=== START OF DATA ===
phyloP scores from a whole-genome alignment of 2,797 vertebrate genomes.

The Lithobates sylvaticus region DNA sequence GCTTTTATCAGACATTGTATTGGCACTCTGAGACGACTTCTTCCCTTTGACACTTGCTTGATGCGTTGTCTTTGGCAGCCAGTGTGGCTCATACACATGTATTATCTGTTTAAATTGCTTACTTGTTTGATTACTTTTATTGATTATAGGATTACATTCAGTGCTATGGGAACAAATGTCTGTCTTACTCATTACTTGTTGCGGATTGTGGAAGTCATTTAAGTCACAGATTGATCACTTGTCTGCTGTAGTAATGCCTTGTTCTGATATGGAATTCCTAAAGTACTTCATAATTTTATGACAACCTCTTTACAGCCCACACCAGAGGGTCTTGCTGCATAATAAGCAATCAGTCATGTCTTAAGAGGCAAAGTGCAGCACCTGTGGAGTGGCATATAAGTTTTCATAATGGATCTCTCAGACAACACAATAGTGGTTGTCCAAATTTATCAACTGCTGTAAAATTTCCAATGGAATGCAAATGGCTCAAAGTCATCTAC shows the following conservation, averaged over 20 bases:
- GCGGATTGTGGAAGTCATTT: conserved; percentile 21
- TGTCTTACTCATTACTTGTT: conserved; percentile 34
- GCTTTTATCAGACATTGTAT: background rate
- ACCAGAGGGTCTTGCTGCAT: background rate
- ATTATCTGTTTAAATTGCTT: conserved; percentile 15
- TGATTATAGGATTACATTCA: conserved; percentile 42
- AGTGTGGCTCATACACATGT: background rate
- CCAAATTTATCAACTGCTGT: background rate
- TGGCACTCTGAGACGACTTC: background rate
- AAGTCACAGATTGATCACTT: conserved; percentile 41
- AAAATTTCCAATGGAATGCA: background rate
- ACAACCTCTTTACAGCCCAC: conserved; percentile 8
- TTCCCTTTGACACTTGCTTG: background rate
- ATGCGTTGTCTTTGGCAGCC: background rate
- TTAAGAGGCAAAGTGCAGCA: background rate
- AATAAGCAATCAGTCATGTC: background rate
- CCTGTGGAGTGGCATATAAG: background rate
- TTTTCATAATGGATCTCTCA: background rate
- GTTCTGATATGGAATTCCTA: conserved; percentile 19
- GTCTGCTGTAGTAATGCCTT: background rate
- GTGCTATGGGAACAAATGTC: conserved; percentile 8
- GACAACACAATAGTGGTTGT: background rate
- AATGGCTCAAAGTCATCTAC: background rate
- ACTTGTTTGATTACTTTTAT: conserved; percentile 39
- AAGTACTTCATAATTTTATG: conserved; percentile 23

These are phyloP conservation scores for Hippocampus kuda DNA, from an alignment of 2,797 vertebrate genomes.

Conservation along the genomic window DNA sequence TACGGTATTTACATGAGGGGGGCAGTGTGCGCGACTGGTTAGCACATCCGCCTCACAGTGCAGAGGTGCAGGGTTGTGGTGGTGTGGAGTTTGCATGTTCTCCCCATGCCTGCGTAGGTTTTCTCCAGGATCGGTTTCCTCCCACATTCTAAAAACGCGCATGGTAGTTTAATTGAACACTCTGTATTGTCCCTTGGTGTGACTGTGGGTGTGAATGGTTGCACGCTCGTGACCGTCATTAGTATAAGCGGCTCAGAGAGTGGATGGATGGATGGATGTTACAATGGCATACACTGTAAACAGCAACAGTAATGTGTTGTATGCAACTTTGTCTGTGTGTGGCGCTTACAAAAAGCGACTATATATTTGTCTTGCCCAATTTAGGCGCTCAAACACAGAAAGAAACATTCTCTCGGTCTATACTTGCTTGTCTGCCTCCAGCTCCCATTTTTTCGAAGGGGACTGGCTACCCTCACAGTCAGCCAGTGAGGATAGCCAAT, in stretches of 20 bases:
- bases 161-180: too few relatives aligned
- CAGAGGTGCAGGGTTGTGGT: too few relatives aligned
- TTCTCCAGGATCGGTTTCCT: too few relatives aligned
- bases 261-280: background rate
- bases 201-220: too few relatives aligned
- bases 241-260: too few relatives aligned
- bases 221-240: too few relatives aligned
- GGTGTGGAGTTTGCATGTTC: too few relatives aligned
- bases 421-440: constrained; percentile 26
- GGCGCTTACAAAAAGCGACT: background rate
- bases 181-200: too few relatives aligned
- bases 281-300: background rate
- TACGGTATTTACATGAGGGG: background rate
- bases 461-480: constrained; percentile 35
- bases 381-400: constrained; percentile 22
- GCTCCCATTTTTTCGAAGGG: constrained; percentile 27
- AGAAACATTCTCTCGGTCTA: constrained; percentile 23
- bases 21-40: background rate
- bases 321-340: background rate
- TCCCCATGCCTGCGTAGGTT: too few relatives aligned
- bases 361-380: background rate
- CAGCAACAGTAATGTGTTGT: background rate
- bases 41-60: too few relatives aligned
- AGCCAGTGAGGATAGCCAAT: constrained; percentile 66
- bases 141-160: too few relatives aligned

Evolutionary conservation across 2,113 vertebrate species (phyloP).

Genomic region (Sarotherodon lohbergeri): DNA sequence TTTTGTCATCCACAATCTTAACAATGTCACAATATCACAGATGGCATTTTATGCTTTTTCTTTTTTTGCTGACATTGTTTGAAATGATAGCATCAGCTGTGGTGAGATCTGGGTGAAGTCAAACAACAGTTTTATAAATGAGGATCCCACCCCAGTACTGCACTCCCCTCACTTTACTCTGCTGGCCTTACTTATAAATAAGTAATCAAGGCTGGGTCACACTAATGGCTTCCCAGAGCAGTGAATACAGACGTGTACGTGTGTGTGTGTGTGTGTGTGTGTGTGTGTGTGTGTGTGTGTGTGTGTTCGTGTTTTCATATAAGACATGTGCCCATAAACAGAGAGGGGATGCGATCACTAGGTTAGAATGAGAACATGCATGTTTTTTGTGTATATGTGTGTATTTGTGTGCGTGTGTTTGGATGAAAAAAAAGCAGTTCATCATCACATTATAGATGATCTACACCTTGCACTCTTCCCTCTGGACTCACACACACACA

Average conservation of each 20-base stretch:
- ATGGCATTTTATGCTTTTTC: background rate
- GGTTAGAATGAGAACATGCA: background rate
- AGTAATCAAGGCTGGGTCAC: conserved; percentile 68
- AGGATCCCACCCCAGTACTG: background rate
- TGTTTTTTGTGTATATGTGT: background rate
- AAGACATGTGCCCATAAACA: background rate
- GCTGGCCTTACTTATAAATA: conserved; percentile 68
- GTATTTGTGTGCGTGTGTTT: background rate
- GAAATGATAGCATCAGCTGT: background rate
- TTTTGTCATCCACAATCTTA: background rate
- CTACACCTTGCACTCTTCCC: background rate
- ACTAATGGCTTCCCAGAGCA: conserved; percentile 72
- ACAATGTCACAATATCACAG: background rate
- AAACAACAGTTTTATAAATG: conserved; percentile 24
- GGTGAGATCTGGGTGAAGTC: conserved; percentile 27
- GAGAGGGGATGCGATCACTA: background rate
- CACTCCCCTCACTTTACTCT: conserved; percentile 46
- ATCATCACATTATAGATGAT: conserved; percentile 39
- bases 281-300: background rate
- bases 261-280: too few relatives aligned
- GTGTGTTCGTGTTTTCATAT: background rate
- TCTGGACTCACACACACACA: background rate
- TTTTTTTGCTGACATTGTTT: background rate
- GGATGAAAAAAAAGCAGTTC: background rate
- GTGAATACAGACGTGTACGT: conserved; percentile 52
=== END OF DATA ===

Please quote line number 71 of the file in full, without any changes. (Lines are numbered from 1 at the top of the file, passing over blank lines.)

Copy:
- AAACAACAGTTTTATAAATG: conserved; percentile 24